Coach Eric Musselman does not ignore the advice or toss the notes in the trash. In fact, he shares them with his players.
The Arkansas men’s basketball team has been on a roll, winners of seven straight games, 10 of their last 11 as they prepare for the NCAA tournament. Razorbacks Coach Eric Musselman has created a family environment within his program, one in which players take hard coaching and do not view criticism as a personal indictment of their character. So, how did Musselman do this?
Simple, he listened to his mother.
Musselman’s mom, Kris, a long-time coach's wife, understands the game. She was married to Eric’s father, Bill, a successful coach on every level, from college to the ABA to the NBA. Kris loves to watch the Razorbacks practice and even makes Eric send her film. Kris then crafts perfectly hand-written notes with her recommendations for improving the team. Musselman does not ignore the advice or toss the notes in the trash. Instead, he shares them with his players — demonstrating to the team that he, too, can accept some coaching.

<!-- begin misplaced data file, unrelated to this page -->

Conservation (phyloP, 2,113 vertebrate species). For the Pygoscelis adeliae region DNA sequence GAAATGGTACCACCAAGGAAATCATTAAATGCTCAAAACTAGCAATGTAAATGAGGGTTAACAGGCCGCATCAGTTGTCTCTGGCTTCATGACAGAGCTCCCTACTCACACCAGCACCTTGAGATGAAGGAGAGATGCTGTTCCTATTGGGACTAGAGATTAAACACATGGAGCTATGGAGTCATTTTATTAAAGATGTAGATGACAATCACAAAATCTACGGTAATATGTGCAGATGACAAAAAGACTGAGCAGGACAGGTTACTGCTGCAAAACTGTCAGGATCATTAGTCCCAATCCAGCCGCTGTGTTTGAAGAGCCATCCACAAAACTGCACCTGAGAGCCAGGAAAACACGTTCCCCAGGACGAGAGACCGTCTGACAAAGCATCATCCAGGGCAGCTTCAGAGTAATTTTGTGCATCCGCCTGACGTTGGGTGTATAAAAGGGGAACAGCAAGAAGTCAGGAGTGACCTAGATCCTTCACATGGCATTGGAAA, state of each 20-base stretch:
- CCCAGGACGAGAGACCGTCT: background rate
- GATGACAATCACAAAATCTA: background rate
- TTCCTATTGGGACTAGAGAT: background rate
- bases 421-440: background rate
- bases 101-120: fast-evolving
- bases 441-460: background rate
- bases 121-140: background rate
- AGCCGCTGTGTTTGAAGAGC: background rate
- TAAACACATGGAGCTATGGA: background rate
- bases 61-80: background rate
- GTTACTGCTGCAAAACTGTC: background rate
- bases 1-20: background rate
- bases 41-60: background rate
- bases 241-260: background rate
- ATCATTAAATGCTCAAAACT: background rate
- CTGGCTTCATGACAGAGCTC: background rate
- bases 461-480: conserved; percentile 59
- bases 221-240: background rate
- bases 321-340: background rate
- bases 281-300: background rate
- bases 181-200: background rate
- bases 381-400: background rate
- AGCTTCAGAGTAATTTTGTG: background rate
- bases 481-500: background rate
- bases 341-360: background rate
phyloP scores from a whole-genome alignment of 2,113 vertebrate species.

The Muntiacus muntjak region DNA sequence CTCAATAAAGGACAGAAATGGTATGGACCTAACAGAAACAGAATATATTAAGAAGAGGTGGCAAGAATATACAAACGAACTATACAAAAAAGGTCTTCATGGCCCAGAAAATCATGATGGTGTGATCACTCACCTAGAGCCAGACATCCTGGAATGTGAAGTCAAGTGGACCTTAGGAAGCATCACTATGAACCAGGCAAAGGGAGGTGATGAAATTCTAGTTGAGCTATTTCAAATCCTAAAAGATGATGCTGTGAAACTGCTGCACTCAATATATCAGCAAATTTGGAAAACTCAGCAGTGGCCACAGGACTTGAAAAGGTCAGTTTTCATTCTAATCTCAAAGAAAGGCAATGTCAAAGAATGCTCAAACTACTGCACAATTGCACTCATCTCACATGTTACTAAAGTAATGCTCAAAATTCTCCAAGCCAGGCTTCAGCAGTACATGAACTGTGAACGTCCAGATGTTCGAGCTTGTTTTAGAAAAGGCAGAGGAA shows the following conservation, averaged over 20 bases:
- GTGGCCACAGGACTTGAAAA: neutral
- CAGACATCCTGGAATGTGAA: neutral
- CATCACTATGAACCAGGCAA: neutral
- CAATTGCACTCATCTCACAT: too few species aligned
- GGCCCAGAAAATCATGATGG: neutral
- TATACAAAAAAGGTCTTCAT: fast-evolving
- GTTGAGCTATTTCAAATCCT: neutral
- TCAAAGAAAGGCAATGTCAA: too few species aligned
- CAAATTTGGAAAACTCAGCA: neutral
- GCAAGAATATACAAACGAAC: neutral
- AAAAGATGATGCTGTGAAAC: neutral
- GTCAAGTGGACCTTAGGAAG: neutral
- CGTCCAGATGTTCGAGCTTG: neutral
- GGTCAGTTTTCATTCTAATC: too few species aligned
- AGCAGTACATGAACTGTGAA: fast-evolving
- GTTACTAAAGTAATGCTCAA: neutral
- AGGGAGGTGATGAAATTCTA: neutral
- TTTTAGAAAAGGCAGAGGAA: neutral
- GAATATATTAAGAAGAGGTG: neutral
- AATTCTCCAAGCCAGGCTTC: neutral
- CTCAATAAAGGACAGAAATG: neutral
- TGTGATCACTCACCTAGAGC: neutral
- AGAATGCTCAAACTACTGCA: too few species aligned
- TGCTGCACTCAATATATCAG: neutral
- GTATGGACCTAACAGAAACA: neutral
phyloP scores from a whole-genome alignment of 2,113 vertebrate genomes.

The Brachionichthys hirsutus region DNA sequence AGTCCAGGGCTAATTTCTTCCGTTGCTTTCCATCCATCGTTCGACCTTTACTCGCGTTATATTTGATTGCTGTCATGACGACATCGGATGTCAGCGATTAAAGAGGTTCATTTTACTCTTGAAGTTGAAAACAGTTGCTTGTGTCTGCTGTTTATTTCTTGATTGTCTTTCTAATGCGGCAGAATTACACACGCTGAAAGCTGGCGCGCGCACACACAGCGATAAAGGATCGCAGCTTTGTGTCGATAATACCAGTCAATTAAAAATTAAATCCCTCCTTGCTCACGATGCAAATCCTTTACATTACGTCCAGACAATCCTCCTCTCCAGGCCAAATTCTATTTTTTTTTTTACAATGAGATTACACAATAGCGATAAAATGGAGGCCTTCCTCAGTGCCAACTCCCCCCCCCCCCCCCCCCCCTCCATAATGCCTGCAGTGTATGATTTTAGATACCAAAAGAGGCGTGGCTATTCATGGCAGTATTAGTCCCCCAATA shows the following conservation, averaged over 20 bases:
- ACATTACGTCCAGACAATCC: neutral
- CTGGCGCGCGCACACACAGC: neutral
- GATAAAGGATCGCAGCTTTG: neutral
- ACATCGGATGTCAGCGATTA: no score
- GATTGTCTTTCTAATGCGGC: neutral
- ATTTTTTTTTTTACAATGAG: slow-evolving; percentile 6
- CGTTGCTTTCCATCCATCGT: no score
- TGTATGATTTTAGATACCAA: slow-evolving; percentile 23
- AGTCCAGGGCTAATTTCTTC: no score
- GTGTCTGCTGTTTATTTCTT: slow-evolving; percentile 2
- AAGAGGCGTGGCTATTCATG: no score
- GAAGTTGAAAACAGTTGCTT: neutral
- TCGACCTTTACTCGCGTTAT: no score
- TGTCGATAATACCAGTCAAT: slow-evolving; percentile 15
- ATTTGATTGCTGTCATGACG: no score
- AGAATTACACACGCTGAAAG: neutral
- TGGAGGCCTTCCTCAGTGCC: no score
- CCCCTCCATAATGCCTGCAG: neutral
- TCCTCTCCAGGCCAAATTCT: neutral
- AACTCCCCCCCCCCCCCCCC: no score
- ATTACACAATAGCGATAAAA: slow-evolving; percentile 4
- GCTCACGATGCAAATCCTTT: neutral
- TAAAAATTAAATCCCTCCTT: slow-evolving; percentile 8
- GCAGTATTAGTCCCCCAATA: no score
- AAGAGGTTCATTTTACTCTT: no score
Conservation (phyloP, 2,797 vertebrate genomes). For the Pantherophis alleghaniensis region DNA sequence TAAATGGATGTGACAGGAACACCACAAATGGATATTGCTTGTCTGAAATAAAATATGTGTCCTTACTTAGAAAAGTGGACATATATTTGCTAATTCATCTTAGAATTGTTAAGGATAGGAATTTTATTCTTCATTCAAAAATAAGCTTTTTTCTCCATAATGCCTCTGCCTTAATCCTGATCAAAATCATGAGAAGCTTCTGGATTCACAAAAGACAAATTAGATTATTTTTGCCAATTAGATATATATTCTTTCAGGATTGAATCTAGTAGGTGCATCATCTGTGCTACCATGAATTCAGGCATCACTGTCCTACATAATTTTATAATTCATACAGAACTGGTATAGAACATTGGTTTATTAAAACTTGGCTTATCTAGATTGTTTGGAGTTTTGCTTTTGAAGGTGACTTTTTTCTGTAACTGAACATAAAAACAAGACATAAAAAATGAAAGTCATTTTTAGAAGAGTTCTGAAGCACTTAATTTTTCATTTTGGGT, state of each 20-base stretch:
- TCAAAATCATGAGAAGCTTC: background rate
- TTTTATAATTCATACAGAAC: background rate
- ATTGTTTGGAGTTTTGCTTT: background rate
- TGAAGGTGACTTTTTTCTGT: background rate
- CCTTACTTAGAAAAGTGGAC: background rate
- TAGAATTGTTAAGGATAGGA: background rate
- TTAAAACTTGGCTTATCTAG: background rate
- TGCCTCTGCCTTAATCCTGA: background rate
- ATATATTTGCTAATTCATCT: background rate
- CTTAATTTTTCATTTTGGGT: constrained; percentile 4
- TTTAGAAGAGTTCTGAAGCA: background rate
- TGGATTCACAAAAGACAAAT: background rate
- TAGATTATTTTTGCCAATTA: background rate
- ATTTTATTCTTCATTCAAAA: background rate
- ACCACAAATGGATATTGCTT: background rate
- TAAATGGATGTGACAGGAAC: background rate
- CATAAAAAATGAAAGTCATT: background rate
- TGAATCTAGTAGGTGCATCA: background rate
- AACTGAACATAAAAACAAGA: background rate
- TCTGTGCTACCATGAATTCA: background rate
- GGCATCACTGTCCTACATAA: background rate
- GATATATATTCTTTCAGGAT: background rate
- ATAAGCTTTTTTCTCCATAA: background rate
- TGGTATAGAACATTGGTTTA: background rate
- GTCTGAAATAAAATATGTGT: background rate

What makes this story powerful is that Kris was willing to initially accept that her son didn’t want her opinions. She even acknowledged this. But she didn’t hold back or feel that she wasn’t entitled to them. She simply made her point and moved along. Their relationship had enough love that the truth always took precedent. Eventually, Eric was willing to embrace her suggestions — and even wanted to share them with his team.
Each day, we get advice from varying people in our lives. Some of it is practical, some isn’t. But when we listen intently and prioritize listening, we create an environment around us that does the same. Our actions inspire the behaviors of other people, and science has proven that they will mimic the tendencies of those they view as successful. But when we don’t care to listen or improve, we create a culture that models bad behavior. Mimicking goes both ways.
The next time our mom gives us some advice, let’s take a page out of the Musselman family playbook. Let’s actually listen.